McDermottPlus Check-Up: September 11, 2020
This Week’s Dose
Congress returned from August recess and has just a few weeks to complete its fall agenda before lawmakers hit the campaign trail.
Congress Is Back with a Focus on Government Funding. The Senate returned to Washington this week while the House of Representatives completed one more week of remote committee activity before its scheduled return on September 14. Both chambers now face the looming September 30, 2020, federal fiscal year end government funding deadline with the ongoing pandemic and upcoming election adding pressure to the negotiations. Over the weekend, House Speaker Nancy Pelosi (D-CA) and Treasury Secretary Steven Mnuchin indicated that they will agree to a continuing resolution (CR) to keep the government funded at current levels, but it is unclear for how long and whether other policies could be included in this bill. Expect negotiations on the specifics to begin in earnest next week.
COVID-19 Relief Talks Remain at a Standstill. Despite reaching a preliminary agreement on government funding, congressional Democrats and the White House remain at a stalemate over additional COVID-19 relief and economic stimulus. Senate Republicans introduced a narrowly tailored relief bill this week that prohibits COVID-19-related liability action against healthcare providers and workers during the public health emergency, gives states the option to extend enhanced unemployment benefits at $300 per week through December 27, 2020, and provides funding for vaccine development, increased testing and future pandemic preparation. This offering is a second attempt by the Senate Republican leadership to build consensus within the party on a way forward. The first effort came in July when Senate Republican leadership unveiled the Health, Economic Assistance, Liability Protection and Schools (HEALS) Act. This bill lacks many of the provider relief provisions included in HEALS. Senate Democrats blocked a vote on the new measure on Thursday and continue to call for a broader relief and spending package more closely aligned with the Health and Economic Recovery Omnibus Emergency Solutions (HEROES) Act, which the House passed in May. If a COVID-19 compromise is going to be reached in line with the funding deal, negotiators have less than three weeks to achieve that agreement. If an agreement is not reached in tandem with the funding package, it becomes less likely that a COVID-19 package is approved before the election.
HHS Issued Request for Information (RFI) for COVID-19 Testing Labs. The RFI asks labs whether access to new machines and instruments would allow them to increase their testing capacity, and how fast. In August, the US Department of Health and Human Services (HHS) announced that it would acquire testing machines for two commercial labs to increase their capacity, and this RFI may inform a similar deal to provide new equipment to various commercial, academic, medical center and public health labs. Labs have until September 20, 2020, to respond to the RFI.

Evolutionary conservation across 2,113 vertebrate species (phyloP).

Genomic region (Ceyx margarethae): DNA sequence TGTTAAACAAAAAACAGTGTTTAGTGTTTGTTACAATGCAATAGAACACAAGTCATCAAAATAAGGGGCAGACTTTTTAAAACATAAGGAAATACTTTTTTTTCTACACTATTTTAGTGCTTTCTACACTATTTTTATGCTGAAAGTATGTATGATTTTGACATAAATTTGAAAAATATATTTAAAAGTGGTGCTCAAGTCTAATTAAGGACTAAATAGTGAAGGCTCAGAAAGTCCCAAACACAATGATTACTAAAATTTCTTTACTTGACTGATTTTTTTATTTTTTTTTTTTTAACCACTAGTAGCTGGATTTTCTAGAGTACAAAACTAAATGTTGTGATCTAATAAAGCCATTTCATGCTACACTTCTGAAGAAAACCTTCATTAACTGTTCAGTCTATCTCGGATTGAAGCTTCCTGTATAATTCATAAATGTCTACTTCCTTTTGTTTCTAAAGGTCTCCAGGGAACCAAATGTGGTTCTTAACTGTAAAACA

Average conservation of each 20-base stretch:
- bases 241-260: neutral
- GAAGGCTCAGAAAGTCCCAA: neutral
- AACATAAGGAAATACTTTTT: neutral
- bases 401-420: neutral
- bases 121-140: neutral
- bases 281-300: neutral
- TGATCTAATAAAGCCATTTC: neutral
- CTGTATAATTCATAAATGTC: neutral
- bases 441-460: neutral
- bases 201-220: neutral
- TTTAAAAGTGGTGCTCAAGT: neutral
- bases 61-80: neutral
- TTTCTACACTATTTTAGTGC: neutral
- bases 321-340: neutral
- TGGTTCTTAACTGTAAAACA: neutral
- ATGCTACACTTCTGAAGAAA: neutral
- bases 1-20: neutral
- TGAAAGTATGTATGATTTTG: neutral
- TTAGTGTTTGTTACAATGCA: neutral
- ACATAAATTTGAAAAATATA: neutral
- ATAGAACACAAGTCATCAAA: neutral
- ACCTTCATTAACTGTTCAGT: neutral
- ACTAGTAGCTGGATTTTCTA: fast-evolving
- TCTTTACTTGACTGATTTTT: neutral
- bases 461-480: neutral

The House Energy and Commerce Committee held a markup of 38 bills on a range of issues, including bills aimed at expanding Medicare coverage of mental health services and improving Medicare enrollment. All 38 were passed out of committee with bipartisan support.
The Senate Health, Education, Labor and Pensions Committee held a hearing on the Administration’s vaccine development efforts.
Democratic leadership of the House Oversight and Reform Committee sent a letter requesting information from HHS on the Administration’s plan to deploy a COVID-19 vaccine.
Democratic leadership of the House Energy and Commerce Committee sent a letter to HHS expressing concern over recent drug manufacturer actions to add new requirements for covered entities in the 340B program.
A bipartisan group of House lawmakers led by Representatives Ro Khanna (D-CA) and Rodney Davis (R-IL) sent a letter asking the Food and Drug Administration to consider expediting approval for rapid, in-home COVID-19 tests.
A bipartisan group of senators sent al etter to HHS and the Centers for Disease Control and Prevention calling on the agencies to increase coordination between public health databases to create a “coordinated, interoperable real-time, nationwide public health surveillance system.”
Senate Democrats issued a report detailing how operational changes at the US Postal Service have led to delayed deliveries of prescription drugs.
HHS issued guidance authorizing state-licensed pharmacists to order and administer COVID-19 vaccines when they become available.
The health plans and patient groups challenging the Trump Administration’s expansion of short-term limited-duration insurance plans are asking a full federal appeals court to review a July decision by a three-judge panel that upheld the rule.
Next Week’s Diagnosis
The House returns to Washington, DC, following a week of remote committee activity. Lawmakers may produce a CR to fund the government as early as next week.